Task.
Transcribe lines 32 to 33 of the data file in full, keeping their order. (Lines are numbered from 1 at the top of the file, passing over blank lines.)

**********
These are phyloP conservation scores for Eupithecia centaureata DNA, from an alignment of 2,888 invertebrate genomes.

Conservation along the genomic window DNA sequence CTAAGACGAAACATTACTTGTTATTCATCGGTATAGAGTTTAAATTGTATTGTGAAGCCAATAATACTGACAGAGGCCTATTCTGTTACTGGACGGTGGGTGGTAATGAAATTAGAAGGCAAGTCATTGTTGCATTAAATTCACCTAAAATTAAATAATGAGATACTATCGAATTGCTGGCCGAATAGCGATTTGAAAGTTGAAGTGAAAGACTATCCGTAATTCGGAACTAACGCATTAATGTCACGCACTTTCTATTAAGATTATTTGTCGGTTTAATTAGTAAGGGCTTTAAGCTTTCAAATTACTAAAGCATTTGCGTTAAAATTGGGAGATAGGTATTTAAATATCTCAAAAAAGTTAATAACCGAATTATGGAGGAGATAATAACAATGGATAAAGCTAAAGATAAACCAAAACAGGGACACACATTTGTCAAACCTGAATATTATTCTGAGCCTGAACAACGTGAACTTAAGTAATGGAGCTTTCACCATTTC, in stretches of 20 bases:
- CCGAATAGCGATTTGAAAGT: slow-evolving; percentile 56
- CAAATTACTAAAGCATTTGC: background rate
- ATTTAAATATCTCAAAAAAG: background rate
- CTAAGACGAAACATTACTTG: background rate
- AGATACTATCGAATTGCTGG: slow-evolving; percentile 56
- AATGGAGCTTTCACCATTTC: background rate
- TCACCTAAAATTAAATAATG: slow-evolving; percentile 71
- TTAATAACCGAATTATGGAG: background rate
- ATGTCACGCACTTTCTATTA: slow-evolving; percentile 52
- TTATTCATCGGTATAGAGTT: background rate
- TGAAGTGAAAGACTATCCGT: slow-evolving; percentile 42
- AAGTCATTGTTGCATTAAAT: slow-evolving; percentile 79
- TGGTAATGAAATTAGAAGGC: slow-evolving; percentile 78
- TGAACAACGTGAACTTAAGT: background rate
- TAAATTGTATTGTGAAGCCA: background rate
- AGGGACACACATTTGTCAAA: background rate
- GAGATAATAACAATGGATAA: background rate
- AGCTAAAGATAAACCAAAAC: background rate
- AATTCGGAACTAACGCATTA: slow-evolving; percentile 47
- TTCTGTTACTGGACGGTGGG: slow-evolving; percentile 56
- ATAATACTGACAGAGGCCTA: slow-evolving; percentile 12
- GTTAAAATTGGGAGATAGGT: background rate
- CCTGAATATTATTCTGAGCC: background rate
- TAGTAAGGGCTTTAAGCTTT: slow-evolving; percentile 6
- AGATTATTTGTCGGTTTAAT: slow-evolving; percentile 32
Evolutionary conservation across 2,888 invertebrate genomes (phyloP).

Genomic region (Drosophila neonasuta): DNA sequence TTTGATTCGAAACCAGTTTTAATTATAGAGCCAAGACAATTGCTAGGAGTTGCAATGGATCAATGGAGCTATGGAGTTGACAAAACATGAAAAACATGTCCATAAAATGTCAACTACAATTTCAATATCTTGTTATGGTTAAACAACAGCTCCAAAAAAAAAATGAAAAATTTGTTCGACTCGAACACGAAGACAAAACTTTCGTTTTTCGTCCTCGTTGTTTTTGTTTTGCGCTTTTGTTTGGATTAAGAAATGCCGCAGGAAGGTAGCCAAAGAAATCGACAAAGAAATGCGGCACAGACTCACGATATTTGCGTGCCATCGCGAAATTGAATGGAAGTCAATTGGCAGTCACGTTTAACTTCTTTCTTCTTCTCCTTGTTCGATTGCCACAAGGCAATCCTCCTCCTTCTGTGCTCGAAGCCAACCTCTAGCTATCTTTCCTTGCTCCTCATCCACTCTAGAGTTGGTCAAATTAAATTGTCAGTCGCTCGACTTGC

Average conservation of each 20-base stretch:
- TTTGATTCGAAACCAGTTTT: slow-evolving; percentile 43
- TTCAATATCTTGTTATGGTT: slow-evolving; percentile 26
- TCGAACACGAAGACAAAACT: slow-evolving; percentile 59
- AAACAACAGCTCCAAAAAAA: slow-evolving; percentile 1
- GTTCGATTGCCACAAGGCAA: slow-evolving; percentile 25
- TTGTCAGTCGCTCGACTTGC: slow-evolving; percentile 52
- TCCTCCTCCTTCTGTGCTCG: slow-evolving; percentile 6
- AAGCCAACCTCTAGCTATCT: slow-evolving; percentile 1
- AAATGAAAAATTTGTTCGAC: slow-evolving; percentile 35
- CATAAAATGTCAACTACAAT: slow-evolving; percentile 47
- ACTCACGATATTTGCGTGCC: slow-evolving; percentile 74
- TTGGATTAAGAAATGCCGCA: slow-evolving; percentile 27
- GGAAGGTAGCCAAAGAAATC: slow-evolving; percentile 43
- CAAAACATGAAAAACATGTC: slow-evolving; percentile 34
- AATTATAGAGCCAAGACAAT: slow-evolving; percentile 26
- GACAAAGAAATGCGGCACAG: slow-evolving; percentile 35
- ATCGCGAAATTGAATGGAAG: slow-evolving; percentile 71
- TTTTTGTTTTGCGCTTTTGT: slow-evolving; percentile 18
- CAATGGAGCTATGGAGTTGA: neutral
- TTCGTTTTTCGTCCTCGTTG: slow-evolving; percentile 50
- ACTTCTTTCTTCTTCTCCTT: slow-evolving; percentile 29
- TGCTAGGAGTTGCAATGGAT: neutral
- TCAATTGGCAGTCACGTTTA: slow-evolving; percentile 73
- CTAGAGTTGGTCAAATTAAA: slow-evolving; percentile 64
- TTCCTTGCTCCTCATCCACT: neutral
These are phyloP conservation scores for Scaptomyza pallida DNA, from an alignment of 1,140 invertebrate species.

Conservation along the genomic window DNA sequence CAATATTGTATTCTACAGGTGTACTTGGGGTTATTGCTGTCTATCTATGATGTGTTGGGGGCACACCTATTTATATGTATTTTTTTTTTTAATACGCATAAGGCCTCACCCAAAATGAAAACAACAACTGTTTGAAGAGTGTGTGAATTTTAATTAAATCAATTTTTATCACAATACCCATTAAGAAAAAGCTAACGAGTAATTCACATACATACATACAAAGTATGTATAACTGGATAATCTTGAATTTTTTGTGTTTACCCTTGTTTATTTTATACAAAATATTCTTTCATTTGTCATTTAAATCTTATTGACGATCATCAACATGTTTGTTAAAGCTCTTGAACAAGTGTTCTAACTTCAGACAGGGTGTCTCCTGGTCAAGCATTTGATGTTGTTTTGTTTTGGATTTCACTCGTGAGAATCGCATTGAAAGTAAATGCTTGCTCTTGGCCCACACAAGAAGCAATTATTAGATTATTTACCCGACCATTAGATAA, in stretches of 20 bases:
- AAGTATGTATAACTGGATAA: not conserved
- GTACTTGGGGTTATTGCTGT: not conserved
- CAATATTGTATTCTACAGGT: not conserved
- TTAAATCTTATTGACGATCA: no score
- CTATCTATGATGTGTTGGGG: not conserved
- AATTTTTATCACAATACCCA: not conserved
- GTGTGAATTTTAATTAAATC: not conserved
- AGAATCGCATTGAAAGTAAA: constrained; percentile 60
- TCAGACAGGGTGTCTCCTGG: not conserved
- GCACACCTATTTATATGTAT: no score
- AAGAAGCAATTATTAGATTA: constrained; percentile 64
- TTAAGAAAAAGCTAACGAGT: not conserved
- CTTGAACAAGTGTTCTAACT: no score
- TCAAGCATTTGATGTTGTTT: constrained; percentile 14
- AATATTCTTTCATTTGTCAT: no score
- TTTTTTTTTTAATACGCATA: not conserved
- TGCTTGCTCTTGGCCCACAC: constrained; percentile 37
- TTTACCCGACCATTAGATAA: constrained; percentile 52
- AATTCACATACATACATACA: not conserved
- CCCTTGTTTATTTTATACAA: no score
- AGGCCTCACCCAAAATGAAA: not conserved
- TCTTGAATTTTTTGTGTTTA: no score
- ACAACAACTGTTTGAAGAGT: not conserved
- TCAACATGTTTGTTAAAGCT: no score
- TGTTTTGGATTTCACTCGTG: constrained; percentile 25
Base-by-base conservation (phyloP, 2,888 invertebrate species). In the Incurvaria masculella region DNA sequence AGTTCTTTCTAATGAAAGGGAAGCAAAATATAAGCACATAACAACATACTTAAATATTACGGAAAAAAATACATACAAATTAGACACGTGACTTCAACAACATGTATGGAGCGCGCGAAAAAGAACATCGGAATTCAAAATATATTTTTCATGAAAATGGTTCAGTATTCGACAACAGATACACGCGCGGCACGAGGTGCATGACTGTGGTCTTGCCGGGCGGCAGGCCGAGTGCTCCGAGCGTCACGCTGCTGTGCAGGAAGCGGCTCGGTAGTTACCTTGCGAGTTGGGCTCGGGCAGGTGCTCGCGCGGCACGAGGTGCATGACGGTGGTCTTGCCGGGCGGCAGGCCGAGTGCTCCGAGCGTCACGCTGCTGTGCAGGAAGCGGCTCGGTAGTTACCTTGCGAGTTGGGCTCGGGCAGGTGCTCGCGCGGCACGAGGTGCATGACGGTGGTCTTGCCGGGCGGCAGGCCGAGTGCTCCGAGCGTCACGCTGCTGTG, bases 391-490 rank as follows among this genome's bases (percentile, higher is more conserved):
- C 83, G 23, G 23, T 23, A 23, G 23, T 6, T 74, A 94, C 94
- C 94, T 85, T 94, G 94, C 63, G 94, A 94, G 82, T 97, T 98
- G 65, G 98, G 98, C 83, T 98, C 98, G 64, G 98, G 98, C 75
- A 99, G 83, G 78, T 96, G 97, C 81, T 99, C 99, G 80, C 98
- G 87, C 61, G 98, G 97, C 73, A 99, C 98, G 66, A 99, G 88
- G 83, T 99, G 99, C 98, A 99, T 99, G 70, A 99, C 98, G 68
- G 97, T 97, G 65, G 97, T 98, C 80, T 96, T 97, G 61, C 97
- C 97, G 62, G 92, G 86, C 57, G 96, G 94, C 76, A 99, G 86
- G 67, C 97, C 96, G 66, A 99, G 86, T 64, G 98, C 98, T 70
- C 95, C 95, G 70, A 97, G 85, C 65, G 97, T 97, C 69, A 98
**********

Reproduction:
- TTCAATATCTTGTTATGGTT: slow-evolving; percentile 26
- TCGAACACGAAGACAAAACT: slow-evolving; percentile 59